LAST week’s article headlined ‘Care cuts...’ will have left many people misinformed about the changes in service provision for people with learning difficulties. I would be grateful for an opportunity to put the record straight.
The changes we have made to establish more community-based services are not just about saving money. They are being driven by the ambition articulated in the Government’s ‘Valuing People’ policy.
Put simply that is about recognising that many people with a learning difficulty want to lead ordinary lives and do the things that most people take for granted. That means being out in the community rather than based in a day centre.
Your article contrasted the services provided by the Strawford Centre and the Horizons Service. The former continues to cater for people with a high level of needs in a specialist day centre setting. The latter supports customers to be out and about interacting with other people.
The service that customers receive is based on an assessment of their needs, which can, of course, change over time.
The Horizons group meet in a variety of settings including the library, town centre cafes, church halls and other public buildings. They are actively involved in a number of stimulating activities and supported with college placements. They also take part in voluntary work like maintaining the hanging baskets at several railway stations in return for free travel.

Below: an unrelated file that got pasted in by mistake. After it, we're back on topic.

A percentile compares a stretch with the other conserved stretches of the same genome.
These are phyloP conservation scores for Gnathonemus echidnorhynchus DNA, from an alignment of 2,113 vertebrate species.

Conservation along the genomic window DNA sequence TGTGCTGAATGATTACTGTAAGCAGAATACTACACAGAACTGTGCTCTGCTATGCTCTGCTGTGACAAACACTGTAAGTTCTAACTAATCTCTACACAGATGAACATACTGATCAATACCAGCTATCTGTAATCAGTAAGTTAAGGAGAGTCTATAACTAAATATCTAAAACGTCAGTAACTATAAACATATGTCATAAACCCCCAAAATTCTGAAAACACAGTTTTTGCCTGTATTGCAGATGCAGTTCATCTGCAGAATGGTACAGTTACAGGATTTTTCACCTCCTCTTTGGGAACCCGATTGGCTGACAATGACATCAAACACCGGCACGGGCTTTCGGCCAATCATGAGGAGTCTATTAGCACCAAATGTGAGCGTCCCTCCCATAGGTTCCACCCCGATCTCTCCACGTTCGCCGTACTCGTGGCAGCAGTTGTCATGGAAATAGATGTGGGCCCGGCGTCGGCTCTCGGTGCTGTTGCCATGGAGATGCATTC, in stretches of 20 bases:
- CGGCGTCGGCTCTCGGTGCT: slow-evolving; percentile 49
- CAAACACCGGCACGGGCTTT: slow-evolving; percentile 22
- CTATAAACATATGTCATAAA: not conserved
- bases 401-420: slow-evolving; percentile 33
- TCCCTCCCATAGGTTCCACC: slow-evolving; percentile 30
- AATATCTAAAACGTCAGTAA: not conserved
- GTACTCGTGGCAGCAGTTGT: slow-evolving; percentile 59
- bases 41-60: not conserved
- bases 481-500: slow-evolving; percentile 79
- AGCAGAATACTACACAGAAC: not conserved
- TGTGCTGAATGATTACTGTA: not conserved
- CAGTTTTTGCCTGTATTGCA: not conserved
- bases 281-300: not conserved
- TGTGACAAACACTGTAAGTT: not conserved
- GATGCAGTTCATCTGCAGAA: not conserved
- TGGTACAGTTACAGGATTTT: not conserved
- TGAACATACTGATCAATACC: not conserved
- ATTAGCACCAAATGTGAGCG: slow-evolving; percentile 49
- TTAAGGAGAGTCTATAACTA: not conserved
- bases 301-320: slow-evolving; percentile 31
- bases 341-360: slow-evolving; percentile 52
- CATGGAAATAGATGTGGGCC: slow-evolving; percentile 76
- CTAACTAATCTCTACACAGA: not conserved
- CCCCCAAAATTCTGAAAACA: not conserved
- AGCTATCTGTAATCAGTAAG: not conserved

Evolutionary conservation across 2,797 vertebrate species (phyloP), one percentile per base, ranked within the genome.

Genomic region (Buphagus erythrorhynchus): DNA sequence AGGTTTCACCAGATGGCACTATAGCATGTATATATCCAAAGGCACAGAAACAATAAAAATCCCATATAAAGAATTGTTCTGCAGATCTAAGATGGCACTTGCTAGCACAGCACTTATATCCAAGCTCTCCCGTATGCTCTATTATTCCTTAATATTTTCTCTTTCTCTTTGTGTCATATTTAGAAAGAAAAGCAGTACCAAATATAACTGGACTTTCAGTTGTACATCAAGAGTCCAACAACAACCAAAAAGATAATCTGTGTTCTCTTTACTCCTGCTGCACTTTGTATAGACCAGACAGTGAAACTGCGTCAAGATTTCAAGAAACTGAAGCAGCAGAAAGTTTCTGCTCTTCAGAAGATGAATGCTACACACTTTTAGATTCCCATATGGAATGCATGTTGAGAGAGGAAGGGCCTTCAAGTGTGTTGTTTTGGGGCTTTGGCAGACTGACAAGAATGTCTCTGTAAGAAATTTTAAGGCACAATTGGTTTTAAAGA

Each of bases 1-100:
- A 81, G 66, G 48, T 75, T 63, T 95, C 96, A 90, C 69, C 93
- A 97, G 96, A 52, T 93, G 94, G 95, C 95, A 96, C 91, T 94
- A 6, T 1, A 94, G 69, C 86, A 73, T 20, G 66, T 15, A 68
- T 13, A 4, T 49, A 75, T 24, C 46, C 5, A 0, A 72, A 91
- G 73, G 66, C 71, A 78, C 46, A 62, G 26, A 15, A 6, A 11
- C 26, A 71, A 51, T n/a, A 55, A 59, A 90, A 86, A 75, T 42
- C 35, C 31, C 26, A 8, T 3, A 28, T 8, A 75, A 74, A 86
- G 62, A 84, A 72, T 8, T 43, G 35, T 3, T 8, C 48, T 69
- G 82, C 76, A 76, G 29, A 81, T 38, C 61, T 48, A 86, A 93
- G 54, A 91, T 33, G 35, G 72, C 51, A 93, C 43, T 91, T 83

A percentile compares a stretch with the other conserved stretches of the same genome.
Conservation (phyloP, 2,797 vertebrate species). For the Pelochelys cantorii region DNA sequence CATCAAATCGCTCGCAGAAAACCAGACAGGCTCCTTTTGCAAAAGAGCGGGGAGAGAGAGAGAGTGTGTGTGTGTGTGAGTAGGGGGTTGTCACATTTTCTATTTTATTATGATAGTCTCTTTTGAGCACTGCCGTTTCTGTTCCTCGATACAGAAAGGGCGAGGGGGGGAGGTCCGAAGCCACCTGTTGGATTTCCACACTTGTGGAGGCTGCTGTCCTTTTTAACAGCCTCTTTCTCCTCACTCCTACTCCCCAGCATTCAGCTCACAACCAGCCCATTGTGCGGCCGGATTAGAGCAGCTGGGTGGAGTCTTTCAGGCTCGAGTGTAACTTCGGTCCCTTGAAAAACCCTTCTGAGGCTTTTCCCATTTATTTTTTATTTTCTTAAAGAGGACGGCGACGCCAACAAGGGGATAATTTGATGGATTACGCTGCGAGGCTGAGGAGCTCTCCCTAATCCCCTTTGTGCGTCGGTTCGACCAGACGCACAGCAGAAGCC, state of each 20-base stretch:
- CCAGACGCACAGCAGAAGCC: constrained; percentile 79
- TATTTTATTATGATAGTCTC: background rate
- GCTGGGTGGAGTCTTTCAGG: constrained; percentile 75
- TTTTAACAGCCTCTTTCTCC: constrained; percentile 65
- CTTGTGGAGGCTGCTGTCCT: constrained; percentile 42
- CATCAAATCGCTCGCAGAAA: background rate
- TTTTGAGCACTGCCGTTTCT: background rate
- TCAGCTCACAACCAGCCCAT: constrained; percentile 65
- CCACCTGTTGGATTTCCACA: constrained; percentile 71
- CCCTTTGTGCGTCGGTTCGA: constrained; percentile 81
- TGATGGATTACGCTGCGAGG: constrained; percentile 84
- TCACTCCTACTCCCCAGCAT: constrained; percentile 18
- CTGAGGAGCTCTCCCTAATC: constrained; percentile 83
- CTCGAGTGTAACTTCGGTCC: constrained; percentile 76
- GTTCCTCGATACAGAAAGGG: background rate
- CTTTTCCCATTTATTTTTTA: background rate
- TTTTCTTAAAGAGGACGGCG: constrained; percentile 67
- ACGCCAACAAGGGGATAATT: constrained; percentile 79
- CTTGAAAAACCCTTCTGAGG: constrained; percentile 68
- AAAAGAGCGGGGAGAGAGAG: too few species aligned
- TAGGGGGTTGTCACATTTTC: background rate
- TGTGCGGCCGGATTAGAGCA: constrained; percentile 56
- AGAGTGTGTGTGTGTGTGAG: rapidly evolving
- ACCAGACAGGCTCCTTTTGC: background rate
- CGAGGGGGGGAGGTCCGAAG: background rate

It is not appropriate for me to comment on the many inaccuracies in the claims made by Mrs Edwards as it is not right to discuss individual cases in the press. However, I must correct her comments about staffing at Strawford Centre. It is wrong to talk about unqualified staff. All staff are supported to undertake training and gain qualifications.
Over the years we have altered the balance between instructors and care staff. This is a response to the fact that customers are living longer with more complex needs so we have increased the number of support workers. We continue to offer a variety of activities including dance, swimming, cooking, education, arts and crafts, drama and exercise.
I should like to reassure your readers that there is no question of winding down the Strawford Centre. In West Sussex we are totally committed to providing a range of services that support people to lead busy, fulfilling lives. We are also fortunate in having a skilled and caring workforce dedicated to giving people with learning difficulties the same rights and choices as everyone else.
Director of Adults’ Services,
West Sussex County Council
County Hall, Chichester